A few days ago Erin
put up a great post about "Things I Learned From Church (That Didn’t Prove True And What I Am Learning Lately)" It was part of a new synchroblog stared by Glenn Hager
. As he describes the purpose of this blog - "I am tackling this issue not because I have an axe to grind with church as we know it, not because I am bitter, and not because I think people who are into attending and supporting conventional churches are inferior. Rather, it is to help me to understand my own thinking..." I was intrigued by the concept and have appreciated some of the posts the participants have put up so far. Then after reading Scot McKnight's
post on certainty and faith yesterday I was reminded of an experience in my church background that I have since learned to regret.
I grew up in a traditional, conservative, Texas dispensational church (I'm sure they would merely call themselves a biblical church, but then again so would just about any church...). Most of my experiences there occurred in the youth group. But this was no games and cool music youth group. It was a sit and listen to hour long sermons, read lots of books, attend seminars, and make fun of those not like us type group. Being a Christian meant one crammed oneself with knowledge about the Bible (oh, and avoided sex at all costs as the youth pastor frequently reminded us by recounting his sinful youthful sexual exploits...). We had to know exactly how to argue people into the faith and how to show them that whatever they believed (be they atheist, pagan, catholic, or baptist) was completely wrong (implying we were completely right). I loved it. As an intellectual nerd who prided herself of getting good grades, this was a religion I could relate to. My "faith" was all about facts and knowledge. So while most of the youth group dreaded attending (their parents made them), I and my small group of friends loved being the know-it-all star Christians.
At one point when I was in high school (here comes the Tom Cruise part), the youth pastor choose a new motto for the group. Taken from the popular movie A Few Good Men (back when Tom Cruise still had a career and wasn't the Hollywood freak of the week), our rallying cry became - "it doesn't matter what I believe. It only matters what I can prove!" We were treated to sermons about certainty and correct hermeneutics. We were told that if we do not have 100% certainty about our faith then we are not real Christians. Forget saying a prayer and accepting Jesus into one's heart, this was the gospel of intellectual works. Knowledge, evidence, and proof were what got one into heaven when we died (the whole point of Christianity of course). Belief and faith meant nothing, all that mattered was proof.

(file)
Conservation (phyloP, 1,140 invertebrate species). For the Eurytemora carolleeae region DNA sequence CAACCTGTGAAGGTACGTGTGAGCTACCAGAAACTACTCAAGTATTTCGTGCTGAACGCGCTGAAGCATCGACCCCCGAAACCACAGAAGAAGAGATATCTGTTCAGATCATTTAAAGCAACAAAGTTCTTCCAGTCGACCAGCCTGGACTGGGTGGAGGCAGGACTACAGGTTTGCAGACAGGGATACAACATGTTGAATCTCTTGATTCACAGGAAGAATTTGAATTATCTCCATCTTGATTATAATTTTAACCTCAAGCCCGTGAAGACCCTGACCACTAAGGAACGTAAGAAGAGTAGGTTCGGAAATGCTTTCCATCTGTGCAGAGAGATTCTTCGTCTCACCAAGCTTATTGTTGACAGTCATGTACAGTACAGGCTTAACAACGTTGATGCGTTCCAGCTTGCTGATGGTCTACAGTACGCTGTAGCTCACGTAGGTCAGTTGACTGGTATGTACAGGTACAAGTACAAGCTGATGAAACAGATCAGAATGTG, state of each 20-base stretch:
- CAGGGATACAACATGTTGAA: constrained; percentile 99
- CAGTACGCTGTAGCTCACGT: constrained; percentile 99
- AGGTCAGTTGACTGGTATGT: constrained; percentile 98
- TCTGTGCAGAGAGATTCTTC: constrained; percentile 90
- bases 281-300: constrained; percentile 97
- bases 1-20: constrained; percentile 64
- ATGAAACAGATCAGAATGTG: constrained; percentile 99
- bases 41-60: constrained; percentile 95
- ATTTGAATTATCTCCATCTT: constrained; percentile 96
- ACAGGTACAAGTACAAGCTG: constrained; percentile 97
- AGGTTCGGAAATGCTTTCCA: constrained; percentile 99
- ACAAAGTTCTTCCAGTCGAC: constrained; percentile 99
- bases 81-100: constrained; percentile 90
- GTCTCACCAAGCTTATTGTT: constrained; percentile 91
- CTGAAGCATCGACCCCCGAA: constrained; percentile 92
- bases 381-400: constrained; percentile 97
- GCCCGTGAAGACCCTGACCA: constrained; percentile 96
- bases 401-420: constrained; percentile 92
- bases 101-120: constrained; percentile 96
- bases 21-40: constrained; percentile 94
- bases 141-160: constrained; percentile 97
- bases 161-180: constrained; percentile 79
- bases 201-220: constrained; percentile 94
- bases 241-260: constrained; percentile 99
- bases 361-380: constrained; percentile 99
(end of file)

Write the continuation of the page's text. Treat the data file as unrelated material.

When I mentioned the new motto to a friend at school, he looked at me quizzically and asked me if such a stance undermined the whole idea of faith in the first place. I'm sure I parroted something about rationalism and absolute truth back at him at that point, but over the years since then I have come to see that he had a better conception of true faith than I did. I was Thomas demanding proof and not accepting that "faith is being sure of what we hope for and certain of what we do not see." I cared more about CSI style investigations and converting people to creationism than I did about actually serving others or following Christ.
Now as the idea of certainty or absolute knowledge seems so utterly impossible I laugh at my arrogance in assuming I could ever grasp them. But it was a long journey to move to that point. My grip on certainty held me tighter than my grip on Christianity itself. I couldn't tell if I was more afraid to give up my philosophical system (which defined my religion) than I was to question my faith itself. Or perhaps, I just assumed that they were one in the same. That if I gave up trusting in certainty and empirical proof, I would no longer be a real Christian since I would then have doubts and incomplete knowledge. So the process of letting go was exceeding difficult, but I had to let go in order to discover faith. To discover the mystery and the trust that it takes to believe. To walk by faith not sight.
Now I am sure there are those that will mock me for not being a rationalist. Others who don't see room for doubt and faith in the Christian faith. Perhaps their experiences work for them. This is just my experience of what I learned from church that didn't prove true.
Labels: Church, Emerging Church, Personal, Theology